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James Taranto takes a look at the anger of Planned Parenthood and allies after Komen announced it was not renewing grants to the country's largest abortion provider:

The attacks are vicious, and in some cases vulgar. MoveOn.org is encouraging people to post on Facebook a graphic that states: "I stand with groups that don't screw over Planned Parenthood and 1,000's of women in the process. Sorry,Susan G. Komen, that means NOT you."

Slate's Amanda Marcotte, who was fired from John Edwards's presidential campaign over sexually explicit anti-Catholic blog posts, called the decision not to renew the grant "a shocking move" and "an act of cowardice"--though in truth, Komen will show itself to be rather brave if it does not back down amid the abuse it is now taking.

Planned Parenthood itself issued a press release in which president Cecile Richards declared: "We are alarmed and saddened that the Susan G. Komen for the Cure Foundation appears to have succumbed to political pressure." She described the Komen decision as "deeply disappointing and disturbing" and warned that it would "jeopardize women's health" unless other donors came forward.

They did. According to the AP report, Planned Parenthood raked in some $400,000 from 6,000 donors--around $67 each on average--within 24 hours. It was tactically savvy to turn a fund-raising disappointment into an opportunity, but we wonder if it might not have been a strategic mistake.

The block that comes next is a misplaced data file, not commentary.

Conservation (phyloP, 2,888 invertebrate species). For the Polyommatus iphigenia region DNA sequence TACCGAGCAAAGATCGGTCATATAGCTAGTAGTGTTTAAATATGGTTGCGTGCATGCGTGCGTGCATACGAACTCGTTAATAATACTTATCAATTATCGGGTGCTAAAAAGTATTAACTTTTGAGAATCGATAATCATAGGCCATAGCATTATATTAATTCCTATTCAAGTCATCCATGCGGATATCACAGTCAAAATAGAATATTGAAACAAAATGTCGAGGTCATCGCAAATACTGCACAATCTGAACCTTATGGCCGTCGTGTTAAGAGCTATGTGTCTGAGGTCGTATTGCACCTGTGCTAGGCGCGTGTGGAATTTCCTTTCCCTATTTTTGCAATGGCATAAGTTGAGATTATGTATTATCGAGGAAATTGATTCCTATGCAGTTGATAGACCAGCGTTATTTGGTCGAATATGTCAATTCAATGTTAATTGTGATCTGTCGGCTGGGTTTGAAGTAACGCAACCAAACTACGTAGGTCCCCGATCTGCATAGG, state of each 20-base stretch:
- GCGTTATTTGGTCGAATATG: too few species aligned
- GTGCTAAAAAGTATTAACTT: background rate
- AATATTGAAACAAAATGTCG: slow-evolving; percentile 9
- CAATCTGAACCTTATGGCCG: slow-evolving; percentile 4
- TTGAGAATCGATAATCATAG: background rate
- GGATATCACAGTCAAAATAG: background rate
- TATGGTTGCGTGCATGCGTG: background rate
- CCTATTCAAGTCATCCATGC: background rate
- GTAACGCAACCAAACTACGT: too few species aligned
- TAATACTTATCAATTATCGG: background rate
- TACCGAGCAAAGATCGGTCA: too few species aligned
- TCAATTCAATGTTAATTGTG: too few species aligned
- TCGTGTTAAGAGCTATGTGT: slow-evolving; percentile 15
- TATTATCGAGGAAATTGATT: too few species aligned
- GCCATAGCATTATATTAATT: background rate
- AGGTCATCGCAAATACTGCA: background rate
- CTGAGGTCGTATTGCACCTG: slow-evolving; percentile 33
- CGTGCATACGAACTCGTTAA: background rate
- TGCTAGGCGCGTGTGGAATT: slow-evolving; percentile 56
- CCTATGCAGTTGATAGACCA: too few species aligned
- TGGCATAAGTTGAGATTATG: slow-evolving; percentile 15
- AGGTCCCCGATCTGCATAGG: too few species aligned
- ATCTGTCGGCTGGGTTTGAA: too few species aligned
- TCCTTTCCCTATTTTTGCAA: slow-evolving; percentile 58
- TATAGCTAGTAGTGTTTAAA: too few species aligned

Planned Parenthood's bitter campaign against Komen--aided by left-liberal activists and media--is analogous to a protection racket: Nice charity you've got there. It'd be a shame if anything happened to it. The message to other Planned Parenthood donors is that if they don't play nice and keep coughing up the cash, they'll get the Komen treatment.

There's one crucial difference, however. In a real-life protection racket, the victim never pays voluntarily. The threat is present from the get-go. By contrast, Komen presumably was not under any duress when it made its grants--and it could have avoided all this nasty publicity by never dealing with Planned Parenthood in the first place.

Thus smart prospective donors--especially ones that are apolitical, like Komen--are getting the message that supporting Planned Parenthood is a trap. Give once, and you will give again--or else you will pay.

Read the entire "Best of the Web" piece on the WSJ site.

 
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Carl E. Olson is editor of Catholic World Report and Ignatius Insight.
 
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